Leukaemia follows a blood-vessel track to enter the nervous system

Certain cancers are prone to invade the nervous system, which leads to poorer prognosis. A study of leukaemia in mice reveals an unexpectedly direct invasion route from the bone marrow to the central nervous system.
Frank Winkler is in the Department of Neurology, University Hospital Heidelberg, and is also at the German Cancer Research Center, 69120 Heidelberg, Germany.

Search for this author in:

If malignant cells from solid or blood cancers enter the central nervous system (CNS) and grow there, the treatment options and clinical outlook deteriorate rapidly. In a type of leukaemia called acute lymphoblastic leukaemia (ALL), invasion of the CNS commonly occurs. To try to limit this, people with the condition often receive radiation or chemotherapy that targets the CNS. If more-effective and less-toxic approaches became available to prevent disease spread to the CNS, this might benefit many people with ALL. Writing in Nature, Yao et al.1 report a hitherto unknown route that ALL cells use to enter the CNS, and suggest a possible therapeutic approach that is worth investigating.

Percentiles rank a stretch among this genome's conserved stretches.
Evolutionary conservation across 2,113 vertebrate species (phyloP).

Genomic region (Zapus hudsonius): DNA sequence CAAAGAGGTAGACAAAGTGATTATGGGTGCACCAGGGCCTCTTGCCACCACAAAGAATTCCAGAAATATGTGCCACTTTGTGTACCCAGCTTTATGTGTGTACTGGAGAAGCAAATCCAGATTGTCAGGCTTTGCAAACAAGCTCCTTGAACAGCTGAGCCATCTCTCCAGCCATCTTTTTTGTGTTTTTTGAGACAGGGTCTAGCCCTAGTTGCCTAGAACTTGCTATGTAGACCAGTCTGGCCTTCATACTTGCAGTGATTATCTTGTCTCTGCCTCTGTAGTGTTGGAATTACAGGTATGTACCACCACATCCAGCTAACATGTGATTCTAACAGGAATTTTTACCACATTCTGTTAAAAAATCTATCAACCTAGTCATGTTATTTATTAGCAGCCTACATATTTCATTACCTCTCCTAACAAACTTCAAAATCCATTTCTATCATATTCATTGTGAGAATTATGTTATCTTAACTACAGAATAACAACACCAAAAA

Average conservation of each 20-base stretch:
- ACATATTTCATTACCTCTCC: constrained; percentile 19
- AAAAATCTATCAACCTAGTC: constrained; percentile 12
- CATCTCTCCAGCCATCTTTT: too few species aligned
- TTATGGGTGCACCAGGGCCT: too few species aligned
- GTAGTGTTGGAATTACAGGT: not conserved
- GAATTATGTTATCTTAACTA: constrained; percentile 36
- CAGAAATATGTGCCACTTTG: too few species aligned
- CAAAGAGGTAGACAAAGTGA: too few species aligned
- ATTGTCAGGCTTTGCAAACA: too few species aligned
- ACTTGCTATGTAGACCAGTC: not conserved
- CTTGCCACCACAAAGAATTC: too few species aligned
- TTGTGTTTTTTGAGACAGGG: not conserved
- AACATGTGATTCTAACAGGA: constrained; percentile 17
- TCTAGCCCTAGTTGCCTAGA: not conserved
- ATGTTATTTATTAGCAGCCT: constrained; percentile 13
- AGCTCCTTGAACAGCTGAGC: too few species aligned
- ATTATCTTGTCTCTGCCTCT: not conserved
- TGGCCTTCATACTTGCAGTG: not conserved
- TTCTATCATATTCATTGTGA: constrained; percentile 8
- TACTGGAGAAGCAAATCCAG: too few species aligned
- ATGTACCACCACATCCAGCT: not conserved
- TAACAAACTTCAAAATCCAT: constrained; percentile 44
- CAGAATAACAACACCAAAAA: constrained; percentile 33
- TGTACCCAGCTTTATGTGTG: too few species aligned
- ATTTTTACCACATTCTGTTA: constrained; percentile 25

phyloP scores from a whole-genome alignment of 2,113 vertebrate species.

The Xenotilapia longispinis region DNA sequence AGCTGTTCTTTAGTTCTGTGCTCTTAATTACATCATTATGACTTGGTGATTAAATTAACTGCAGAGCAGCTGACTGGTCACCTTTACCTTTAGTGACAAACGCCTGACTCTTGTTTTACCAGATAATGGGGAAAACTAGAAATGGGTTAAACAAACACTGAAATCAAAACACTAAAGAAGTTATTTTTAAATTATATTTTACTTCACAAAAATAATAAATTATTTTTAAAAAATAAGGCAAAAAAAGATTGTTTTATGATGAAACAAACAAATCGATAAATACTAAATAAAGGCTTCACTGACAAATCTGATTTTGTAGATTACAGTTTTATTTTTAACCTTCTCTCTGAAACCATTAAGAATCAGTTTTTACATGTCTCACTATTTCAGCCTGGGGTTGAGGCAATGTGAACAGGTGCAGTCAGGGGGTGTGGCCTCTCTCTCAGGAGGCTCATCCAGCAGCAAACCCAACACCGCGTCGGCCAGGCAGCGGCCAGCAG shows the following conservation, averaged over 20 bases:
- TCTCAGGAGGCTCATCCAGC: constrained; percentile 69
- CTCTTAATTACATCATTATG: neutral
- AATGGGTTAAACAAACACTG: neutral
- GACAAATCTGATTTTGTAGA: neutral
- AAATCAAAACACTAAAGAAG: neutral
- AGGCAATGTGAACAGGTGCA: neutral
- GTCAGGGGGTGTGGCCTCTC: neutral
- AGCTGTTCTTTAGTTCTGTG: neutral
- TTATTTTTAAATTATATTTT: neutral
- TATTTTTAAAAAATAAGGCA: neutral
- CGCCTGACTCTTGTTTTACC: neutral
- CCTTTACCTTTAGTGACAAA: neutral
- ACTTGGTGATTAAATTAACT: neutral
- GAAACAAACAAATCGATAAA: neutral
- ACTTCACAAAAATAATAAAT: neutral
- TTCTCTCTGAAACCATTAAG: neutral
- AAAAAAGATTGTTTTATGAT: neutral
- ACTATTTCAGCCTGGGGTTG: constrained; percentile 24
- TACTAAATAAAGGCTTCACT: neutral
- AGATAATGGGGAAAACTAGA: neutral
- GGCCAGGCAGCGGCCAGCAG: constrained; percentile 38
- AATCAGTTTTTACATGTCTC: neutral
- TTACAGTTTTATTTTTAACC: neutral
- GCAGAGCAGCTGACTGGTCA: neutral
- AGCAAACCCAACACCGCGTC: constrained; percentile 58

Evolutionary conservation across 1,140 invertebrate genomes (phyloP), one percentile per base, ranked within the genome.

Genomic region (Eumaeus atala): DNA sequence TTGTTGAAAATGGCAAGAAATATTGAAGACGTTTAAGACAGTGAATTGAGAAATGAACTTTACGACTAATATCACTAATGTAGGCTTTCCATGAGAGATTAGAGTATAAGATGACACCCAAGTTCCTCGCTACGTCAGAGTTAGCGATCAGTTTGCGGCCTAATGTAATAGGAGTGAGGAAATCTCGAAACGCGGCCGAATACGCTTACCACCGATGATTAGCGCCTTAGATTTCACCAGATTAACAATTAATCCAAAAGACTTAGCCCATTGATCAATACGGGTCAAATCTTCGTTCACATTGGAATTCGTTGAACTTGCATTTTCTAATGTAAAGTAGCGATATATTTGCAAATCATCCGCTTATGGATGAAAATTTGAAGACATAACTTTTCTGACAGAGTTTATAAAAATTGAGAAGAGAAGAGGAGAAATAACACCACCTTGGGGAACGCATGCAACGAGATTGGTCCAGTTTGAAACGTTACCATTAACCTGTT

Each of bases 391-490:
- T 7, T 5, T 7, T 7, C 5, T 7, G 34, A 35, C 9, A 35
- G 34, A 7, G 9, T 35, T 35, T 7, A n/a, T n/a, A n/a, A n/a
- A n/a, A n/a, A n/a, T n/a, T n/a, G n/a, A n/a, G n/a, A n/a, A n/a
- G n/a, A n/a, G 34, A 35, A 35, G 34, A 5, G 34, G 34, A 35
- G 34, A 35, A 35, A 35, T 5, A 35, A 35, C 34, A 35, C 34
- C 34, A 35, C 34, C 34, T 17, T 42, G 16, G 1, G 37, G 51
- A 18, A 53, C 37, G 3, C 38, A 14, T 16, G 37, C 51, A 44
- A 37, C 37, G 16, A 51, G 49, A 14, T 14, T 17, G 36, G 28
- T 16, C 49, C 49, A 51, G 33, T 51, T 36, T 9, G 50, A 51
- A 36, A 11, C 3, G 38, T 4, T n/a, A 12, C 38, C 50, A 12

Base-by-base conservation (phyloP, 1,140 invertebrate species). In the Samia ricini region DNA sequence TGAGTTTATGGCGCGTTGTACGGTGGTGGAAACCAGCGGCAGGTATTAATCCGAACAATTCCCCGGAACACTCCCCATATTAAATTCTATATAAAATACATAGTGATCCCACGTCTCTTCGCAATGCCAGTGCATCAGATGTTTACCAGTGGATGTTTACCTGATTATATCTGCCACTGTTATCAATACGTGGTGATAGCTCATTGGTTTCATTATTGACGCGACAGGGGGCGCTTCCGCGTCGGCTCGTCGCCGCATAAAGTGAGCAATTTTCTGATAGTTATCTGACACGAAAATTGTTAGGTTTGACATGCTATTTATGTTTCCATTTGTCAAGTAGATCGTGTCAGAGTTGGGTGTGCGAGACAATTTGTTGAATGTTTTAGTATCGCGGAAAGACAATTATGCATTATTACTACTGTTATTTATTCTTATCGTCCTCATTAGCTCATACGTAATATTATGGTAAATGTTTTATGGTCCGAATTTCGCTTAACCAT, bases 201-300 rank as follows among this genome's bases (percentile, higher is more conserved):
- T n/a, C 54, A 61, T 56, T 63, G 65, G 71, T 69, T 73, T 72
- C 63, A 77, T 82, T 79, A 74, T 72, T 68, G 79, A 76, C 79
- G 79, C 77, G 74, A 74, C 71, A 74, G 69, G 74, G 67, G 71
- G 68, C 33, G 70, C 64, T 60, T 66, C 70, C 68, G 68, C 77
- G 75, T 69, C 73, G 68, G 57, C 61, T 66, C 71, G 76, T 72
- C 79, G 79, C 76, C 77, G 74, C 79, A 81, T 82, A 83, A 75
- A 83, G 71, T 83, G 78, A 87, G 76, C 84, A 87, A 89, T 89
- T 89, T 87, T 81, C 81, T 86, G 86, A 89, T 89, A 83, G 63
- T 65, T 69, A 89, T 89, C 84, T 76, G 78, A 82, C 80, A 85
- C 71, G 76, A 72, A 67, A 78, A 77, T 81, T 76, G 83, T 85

When leukaemia spreads into the CNS, this process, termed metastasis, is mainly limited to the region known as the subarachnoid space, which contains cerebrospinal fluid that bathes the brain and spinal cord. The subarachnoid space is surrounded by membranes called the dura mater, the pia mater and the arachnoid, which are collectively called the meninges and are also colonized by cancer cells (Fig. 1). Yao and colleagues used mouse models of ALL to investigate how human leukaemia cells spread into the CNS. They focused on the enzyme PI3K, which is a key regulator of signalling pathways needed for growth, survival and invasion by cancer cells.